17. Registrations in the Copyrighted Materials have also been obtained by SCO and its registrations in the following additional registrations of software code:
UNIXWARE 7.1.3 TX 5-787-679
UNIX SYSTEM V RELEASE 3.0 TX 5-750-270
UNIX SYSTEM V RELEASE 3.1 TX 5-750-269
UNIX SYSTEM V RELEASE 3.2 TX 5-750-271
UNIX SYSTEM V RELEASE 4.0 TX 5-776-217
UNIX SYSTEM V RELEASE 4.1ES TX 5-705-356
UNIX SYSTEM V RELEASE 4.2 TX 5-762-235
UNIX SYSTEM V RELEASE 4.1 TX 5-762-234
UNIX SYSTEM V RELEASE 3.2 TX 5-750-268

18. SCO and its predecessors in interest created the Copyrighted Materials as original works of authorship, and, as such, the Copyrighted Materials constitute copyrightable subject matter under the copyright laws of the United States. The Copyrighted Materials were automatically subject to copyright protection under 17 U.S.C. Section 102(a) when such programs were fixed in a tangible medium of expression. Copyright protection under 17 U.S.C. Section 102 and 103 extends to derivative works. Derivative works are defined in 17 U.S.C. Section 101 to include works based on the original work or any other form in which the original work may be recast, transformed, modified or adapted.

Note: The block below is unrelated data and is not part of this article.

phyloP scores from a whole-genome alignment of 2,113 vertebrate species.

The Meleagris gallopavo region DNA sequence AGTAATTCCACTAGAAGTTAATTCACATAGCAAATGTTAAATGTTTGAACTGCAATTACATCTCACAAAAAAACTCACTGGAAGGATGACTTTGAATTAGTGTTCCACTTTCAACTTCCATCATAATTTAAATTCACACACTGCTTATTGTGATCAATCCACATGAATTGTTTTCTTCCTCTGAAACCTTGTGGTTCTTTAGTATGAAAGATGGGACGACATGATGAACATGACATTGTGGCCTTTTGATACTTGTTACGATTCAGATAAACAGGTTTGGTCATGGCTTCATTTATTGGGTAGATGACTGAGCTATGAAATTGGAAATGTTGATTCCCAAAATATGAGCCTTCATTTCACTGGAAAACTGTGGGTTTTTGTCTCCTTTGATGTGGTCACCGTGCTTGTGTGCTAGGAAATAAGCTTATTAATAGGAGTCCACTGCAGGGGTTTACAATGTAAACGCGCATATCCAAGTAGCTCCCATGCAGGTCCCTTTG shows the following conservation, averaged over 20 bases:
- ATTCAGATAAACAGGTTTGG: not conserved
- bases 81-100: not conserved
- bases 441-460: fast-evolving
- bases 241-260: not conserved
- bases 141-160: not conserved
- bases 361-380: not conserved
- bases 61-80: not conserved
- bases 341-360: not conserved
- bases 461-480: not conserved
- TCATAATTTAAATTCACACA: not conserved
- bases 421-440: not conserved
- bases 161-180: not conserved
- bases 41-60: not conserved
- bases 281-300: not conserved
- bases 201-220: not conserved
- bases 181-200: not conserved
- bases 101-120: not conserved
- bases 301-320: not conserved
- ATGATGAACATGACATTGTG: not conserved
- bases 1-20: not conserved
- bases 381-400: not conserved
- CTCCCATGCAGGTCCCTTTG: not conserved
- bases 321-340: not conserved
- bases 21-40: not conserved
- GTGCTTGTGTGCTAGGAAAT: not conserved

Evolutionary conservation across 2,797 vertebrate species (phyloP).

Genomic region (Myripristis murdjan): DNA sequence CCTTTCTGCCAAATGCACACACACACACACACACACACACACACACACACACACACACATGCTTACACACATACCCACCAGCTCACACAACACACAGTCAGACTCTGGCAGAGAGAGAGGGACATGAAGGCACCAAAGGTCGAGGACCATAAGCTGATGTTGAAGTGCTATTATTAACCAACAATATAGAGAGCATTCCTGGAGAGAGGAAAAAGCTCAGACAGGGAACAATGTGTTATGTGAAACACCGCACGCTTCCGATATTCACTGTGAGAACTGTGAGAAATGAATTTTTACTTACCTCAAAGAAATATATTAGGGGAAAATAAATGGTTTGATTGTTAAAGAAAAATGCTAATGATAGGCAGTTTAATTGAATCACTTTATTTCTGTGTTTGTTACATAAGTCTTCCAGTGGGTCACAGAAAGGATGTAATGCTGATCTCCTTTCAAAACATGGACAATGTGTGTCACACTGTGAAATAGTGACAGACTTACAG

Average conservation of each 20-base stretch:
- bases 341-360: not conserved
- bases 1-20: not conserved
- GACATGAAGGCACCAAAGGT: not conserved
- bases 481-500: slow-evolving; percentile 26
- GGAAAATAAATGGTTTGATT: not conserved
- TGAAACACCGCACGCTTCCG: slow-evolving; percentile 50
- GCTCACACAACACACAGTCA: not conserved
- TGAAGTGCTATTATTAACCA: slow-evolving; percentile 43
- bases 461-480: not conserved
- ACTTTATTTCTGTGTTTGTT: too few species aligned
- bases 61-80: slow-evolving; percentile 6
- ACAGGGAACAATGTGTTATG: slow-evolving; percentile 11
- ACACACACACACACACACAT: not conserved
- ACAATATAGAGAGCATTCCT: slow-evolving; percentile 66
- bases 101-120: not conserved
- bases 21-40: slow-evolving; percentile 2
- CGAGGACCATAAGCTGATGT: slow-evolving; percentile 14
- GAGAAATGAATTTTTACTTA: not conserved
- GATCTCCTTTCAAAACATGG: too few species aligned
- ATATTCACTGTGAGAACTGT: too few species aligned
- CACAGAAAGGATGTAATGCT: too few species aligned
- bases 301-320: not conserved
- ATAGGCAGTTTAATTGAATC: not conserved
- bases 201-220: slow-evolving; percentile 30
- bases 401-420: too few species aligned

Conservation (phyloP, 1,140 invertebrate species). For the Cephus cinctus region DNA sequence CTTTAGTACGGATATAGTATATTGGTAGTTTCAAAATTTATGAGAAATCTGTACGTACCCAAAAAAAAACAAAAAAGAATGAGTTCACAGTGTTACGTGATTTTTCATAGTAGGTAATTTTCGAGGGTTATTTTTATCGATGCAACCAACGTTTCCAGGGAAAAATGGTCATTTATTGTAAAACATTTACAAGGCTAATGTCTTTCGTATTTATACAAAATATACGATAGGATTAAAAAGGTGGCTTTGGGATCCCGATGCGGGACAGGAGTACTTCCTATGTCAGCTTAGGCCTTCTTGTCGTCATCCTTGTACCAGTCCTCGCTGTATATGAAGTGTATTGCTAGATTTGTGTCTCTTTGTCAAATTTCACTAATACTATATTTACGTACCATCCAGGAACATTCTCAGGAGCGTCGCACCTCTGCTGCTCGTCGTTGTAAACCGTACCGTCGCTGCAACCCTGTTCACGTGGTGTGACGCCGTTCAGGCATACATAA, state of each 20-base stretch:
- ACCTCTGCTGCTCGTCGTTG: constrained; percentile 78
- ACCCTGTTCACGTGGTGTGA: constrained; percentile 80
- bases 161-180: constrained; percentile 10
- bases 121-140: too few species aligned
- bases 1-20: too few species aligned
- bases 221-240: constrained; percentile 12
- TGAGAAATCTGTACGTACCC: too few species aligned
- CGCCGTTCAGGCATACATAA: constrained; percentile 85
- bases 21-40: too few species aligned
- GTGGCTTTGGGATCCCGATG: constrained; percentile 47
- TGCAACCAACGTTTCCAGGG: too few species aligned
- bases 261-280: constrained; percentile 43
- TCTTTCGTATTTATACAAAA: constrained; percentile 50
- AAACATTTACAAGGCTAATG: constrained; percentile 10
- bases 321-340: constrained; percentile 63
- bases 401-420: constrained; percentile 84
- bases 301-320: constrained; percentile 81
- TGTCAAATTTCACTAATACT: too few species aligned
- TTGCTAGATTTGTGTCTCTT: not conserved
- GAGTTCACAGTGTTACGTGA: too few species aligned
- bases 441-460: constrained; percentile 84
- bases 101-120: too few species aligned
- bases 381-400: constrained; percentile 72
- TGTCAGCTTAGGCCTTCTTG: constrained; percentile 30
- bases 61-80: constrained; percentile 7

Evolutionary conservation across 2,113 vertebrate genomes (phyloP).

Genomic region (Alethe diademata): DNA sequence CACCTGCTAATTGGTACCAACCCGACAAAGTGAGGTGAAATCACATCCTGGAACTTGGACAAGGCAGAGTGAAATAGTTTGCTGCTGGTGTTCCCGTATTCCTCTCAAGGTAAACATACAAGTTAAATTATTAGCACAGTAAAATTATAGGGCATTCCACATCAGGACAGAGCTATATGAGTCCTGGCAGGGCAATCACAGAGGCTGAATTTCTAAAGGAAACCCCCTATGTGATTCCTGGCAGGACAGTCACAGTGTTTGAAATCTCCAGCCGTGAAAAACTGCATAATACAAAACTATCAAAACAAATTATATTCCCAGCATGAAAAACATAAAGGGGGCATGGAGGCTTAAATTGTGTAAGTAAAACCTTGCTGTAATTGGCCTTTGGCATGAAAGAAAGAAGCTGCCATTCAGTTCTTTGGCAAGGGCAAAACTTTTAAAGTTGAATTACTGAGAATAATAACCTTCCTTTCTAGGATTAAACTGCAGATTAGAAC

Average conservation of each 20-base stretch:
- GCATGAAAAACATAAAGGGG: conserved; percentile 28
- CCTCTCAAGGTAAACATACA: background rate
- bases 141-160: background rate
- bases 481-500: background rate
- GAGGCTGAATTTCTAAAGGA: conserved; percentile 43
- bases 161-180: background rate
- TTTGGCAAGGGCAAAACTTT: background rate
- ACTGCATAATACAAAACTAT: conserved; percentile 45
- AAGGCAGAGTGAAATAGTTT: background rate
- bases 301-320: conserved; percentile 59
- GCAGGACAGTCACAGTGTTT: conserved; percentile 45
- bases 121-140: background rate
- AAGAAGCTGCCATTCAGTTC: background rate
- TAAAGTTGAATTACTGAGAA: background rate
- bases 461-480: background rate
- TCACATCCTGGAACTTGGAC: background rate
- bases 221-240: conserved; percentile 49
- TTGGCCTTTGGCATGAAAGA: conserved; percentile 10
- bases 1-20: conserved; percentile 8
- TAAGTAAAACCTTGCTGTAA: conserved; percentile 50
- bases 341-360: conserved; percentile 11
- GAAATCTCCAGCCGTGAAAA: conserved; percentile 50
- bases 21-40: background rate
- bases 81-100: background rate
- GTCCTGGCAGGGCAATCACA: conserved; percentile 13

19. The Copyrighted Materials include protected expression of code, structure, sequence and/or organization in many categories of UNIX System V functionality, including but not limited to the following: System V static shared libraries; System V dynamic shared libraries; System V inter-process communication mechanisms including semaphores, message queues, and shared memory; enhanced reliable signal processing; System V file system switch interface; virtual file system capabilities; process scheduling classes, including real time support; asynchronous input/output; file system quotas; support for Lightweight Processes (kernel threads); user level threads; and loadable kernel modules.

20. On information and belief, parts or all of the Copyrighted Material has been copied or otherwise improperly used as the basis for creation of derivative work software code, included one or more Linux implementations, including Linux versions 2.4 and 2.6, without the permission of SCO.